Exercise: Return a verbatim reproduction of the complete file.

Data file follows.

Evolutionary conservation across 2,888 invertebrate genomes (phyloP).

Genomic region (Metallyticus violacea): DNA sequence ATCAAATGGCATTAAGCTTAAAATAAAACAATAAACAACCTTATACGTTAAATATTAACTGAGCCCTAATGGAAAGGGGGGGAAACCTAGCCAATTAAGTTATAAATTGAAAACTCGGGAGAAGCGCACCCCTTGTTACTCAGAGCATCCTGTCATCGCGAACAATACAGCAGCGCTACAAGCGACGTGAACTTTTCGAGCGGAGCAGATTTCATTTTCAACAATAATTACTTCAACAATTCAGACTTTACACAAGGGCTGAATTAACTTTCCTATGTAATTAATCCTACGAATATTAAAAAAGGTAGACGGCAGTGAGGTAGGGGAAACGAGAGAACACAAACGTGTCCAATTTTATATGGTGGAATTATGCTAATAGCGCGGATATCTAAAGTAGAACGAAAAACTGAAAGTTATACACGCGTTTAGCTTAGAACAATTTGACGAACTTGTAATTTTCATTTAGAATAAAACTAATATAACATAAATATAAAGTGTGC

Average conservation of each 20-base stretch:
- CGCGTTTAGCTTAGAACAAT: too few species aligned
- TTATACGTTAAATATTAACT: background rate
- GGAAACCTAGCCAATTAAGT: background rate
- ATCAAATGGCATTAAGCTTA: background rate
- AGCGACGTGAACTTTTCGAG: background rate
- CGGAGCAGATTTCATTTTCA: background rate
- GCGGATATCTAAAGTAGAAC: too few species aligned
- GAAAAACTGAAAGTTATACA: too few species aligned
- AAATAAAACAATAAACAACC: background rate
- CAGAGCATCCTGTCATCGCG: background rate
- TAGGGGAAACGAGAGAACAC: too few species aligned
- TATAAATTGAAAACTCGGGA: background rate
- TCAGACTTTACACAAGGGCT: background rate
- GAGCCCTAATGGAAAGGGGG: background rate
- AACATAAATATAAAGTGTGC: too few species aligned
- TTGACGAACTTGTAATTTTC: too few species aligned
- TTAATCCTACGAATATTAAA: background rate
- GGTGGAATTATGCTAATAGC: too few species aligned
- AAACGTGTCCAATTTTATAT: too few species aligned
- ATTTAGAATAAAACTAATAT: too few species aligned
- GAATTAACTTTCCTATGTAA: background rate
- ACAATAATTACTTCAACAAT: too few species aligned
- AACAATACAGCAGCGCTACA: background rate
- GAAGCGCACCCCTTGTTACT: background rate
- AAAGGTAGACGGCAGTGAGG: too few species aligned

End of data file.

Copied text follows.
Evolutionary conservation across 2,888 invertebrate genomes (phyloP).

Genomic region (Metallyticus violacea): DNA sequence ATCAAATGGCATTAAGCTTAAAATAAAACAATAAACAACCTTATACGTTAAATATTAACTGAGCCCTAATGGAAAGGGGGGGAAACCTAGCCAATTAAGTTATAAATTGAAAACTCGGGAGAAGCGCACCCCTTGTTACTCAGAGCATCCTGTCATCGCGAACAATACAGCAGCGCTACAAGCGACGTGAACTTTTCGAGCGGAGCAGATTTCATTTTCAACAATAATTACTTCAACAATTCAGACTTTACACAAGGGCTGAATTAACTTTCCTATGTAATTAATCCTACGAATATTAAAAAAGGTAGACGGCAGTGAGGTAGGGGAAACGAGAGAACACAAACGTGTCCAATTTTATATGGTGGAATTATGCTAATAGCGCGGATATCTAAAGTAGAACGAAAAACTGAAAGTTATACACGCGTTTAGCTTAGAACAATTTGACGAACTTGTAATTTTCATTTAGAATAAAACTAATATAACATAAATATAAAGTGTGC

Average conservation of each 20-base stretch:
- CGCGTTTAGCTTAGAACAAT: too few species aligned
- TTATACGTTAAATATTAACT: background rate
- GGAAACCTAGCCAATTAAGT: background rate
- ATCAAATGGCATTAAGCTTA: background rate
- AGCGACGTGAACTTTTCGAG: background rate
- CGGAGCAGATTTCATTTTCA: background rate
- GCGGATATCTAAAGTAGAAC: too few species aligned
- GAAAAACTGAAAGTTATACA: too few species aligned
- AAATAAAACAATAAACAACC: background rate
- CAGAGCATCCTGTCATCGCG: background rate
- TAGGGGAAACGAGAGAACAC: too few species aligned
- TATAAATTGAAAACTCGGGA: background rate
- TCAGACTTTACACAAGGGCT: background rate
- GAGCCCTAATGGAAAGGGGG: background rate
- AACATAAATATAAAGTGTGC: too few species aligned
- TTGACGAACTTGTAATTTTC: too few species aligned
- TTAATCCTACGAATATTAAA: background rate
- GGTGGAATTATGCTAATAGC: too few species aligned
- AAACGTGTCCAATTTTATAT: too few species aligned
- ATTTAGAATAAAACTAATAT: too few species aligned
- GAATTAACTTTCCTATGTAA: background rate
- ACAATAATTACTTCAACAAT: too few species aligned
- AACAATACAGCAGCGCTACA: background rate
- GAAGCGCACCCCTTGTTACT: background rate
- AAAGGTAGACGGCAGTGAGG: too few species aligned